Third dose: “I have a little problem with that.”

About 2.5 million Canadians have received two doses of the vaccine from different suppliers. With borders reopening, travelers are frustrated that the mix of vaccines they have received is not recognized in the country they are traveling to.

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The Department of Health and Human Services is now allowing travelers to receive a third dose of the COVID-19 vaccine, if needed.

According to Jack Lapierre, a retired virologist, a third dose is not a good idea. Since the side effects of the second dose were already severe for many, he is concerned about the more problematic side effects of the third dose.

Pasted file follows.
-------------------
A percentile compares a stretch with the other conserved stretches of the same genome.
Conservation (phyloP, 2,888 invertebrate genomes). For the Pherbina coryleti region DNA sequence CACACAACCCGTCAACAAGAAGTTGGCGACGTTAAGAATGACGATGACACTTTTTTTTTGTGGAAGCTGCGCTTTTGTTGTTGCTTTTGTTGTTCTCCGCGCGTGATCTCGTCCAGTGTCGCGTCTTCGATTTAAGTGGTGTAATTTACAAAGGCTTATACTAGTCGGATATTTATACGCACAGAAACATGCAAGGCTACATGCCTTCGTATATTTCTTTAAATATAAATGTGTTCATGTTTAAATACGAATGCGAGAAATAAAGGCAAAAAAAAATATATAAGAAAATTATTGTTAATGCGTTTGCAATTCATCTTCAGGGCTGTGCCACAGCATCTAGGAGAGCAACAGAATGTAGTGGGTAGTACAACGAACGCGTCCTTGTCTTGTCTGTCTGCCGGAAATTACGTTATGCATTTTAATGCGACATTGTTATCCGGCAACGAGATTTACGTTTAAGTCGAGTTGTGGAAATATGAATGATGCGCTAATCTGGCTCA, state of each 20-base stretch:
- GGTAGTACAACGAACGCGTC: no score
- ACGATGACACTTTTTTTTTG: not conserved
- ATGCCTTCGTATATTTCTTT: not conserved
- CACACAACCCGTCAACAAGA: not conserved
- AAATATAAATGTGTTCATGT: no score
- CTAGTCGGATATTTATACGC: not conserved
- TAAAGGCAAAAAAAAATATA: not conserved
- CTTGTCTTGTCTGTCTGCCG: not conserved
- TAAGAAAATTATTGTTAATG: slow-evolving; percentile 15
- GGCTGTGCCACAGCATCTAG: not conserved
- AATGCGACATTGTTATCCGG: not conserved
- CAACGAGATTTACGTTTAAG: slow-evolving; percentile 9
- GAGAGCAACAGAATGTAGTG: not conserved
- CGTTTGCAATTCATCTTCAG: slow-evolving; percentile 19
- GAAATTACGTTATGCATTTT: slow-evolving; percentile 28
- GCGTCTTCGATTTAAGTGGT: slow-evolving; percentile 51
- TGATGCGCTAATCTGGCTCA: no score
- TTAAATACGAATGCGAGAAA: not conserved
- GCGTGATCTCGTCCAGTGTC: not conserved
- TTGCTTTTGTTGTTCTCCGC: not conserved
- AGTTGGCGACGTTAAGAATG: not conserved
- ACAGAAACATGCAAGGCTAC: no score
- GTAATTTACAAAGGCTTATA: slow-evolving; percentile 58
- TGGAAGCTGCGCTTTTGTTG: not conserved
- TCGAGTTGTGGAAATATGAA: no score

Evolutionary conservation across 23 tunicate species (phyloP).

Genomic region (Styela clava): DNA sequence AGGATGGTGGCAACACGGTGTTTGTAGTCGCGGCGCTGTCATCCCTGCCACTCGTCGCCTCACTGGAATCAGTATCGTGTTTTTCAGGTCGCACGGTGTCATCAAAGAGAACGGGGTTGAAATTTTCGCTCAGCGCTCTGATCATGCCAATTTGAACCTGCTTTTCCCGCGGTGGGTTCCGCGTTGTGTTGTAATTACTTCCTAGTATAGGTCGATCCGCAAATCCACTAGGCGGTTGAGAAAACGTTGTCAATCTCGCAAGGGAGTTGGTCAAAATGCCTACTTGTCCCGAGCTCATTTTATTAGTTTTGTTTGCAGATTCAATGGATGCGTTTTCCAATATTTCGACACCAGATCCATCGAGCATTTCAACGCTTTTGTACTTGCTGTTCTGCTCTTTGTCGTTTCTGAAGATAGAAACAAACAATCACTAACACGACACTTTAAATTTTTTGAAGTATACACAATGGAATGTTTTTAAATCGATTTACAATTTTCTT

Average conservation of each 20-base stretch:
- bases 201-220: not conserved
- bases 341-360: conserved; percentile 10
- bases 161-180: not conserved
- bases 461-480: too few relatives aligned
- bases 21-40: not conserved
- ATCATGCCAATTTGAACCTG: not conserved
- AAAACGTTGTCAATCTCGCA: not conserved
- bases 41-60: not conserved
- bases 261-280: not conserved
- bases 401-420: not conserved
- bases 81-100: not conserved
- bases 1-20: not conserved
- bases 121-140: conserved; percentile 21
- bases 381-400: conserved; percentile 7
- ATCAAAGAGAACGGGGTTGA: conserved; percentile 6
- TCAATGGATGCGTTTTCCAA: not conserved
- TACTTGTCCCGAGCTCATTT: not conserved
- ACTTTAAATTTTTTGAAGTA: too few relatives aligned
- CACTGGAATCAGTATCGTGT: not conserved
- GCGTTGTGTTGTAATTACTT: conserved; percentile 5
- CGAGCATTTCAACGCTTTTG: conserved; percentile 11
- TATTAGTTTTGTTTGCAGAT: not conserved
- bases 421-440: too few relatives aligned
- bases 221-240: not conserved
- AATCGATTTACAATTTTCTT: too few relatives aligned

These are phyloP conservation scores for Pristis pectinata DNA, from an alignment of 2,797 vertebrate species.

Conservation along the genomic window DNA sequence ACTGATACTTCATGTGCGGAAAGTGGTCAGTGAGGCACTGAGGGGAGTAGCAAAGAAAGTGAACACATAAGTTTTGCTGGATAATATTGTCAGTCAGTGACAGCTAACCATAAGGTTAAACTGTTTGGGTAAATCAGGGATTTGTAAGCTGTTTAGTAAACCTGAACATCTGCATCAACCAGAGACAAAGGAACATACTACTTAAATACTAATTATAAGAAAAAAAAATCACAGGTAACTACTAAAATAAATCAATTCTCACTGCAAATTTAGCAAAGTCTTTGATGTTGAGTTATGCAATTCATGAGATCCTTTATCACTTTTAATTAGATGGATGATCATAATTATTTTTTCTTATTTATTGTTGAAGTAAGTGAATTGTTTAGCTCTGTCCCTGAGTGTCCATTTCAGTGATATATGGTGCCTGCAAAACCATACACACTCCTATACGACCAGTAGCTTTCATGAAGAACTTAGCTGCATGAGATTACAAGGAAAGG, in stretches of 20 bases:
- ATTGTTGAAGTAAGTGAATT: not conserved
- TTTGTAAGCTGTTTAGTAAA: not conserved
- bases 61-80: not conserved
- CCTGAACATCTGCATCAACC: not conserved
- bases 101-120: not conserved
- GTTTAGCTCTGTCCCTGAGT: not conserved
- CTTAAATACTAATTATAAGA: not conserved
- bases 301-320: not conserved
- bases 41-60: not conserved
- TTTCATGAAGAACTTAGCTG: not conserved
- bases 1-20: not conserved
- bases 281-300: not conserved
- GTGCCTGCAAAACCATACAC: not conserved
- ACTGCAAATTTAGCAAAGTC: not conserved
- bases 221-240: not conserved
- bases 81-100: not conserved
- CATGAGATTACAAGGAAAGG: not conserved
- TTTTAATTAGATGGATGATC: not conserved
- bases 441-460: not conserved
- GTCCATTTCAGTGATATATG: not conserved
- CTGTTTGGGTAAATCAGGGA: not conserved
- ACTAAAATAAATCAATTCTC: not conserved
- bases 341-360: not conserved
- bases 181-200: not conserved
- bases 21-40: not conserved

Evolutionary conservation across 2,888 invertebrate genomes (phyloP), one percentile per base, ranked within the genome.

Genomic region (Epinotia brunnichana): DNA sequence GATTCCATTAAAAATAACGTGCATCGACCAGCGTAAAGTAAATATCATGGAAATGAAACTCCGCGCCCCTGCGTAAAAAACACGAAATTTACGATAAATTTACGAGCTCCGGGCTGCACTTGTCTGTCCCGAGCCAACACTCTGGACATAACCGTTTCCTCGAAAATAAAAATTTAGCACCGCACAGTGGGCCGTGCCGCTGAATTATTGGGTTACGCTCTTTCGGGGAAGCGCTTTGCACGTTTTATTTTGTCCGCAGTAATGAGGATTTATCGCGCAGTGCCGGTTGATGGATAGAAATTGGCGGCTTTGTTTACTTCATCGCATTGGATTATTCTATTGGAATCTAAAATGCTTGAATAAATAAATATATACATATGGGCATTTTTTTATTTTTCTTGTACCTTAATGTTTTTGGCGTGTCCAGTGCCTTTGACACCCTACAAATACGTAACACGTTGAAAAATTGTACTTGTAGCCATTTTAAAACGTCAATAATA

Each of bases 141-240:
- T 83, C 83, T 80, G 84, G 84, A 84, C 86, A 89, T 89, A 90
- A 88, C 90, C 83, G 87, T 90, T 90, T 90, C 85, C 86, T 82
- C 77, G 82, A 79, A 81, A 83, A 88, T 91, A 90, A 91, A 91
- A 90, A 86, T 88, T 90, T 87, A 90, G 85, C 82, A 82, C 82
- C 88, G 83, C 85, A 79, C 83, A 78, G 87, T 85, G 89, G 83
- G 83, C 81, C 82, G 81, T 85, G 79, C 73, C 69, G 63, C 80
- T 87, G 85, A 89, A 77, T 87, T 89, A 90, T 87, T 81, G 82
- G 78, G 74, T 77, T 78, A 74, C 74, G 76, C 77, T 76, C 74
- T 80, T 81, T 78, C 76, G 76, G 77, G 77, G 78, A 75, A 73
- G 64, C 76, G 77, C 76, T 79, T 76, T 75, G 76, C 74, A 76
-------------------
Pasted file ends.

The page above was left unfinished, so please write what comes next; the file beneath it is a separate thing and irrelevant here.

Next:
“Unfortunately, there doesn’t seem to be any tracking of side effects from the second dose, people don’t report them because they stay home and get sick for a week,” he explains. “What are you going to do, third dose?” Do we have data, do we have clinical trials that support that? I have a small problem with that. We’re playing with vaccines, that’s just not the thing! “

according to dNS Lapierre vaccines have been developed to contain two doses of the same brand (as far as possible), excluding shortages.

Vaccines will continue to be mixed as well if people are given a third dose.

“I’ll be careful,” he said, “we can’t mix them up randomly.” “If there is no data, then I can’t say there is no problem.”

DrNS Lapierre believes that it is better for vaccines to be recognized by the World Health Organization (WHO) and not by countries.

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“The problem with mixing vaccines is that it’s hard to solve.”

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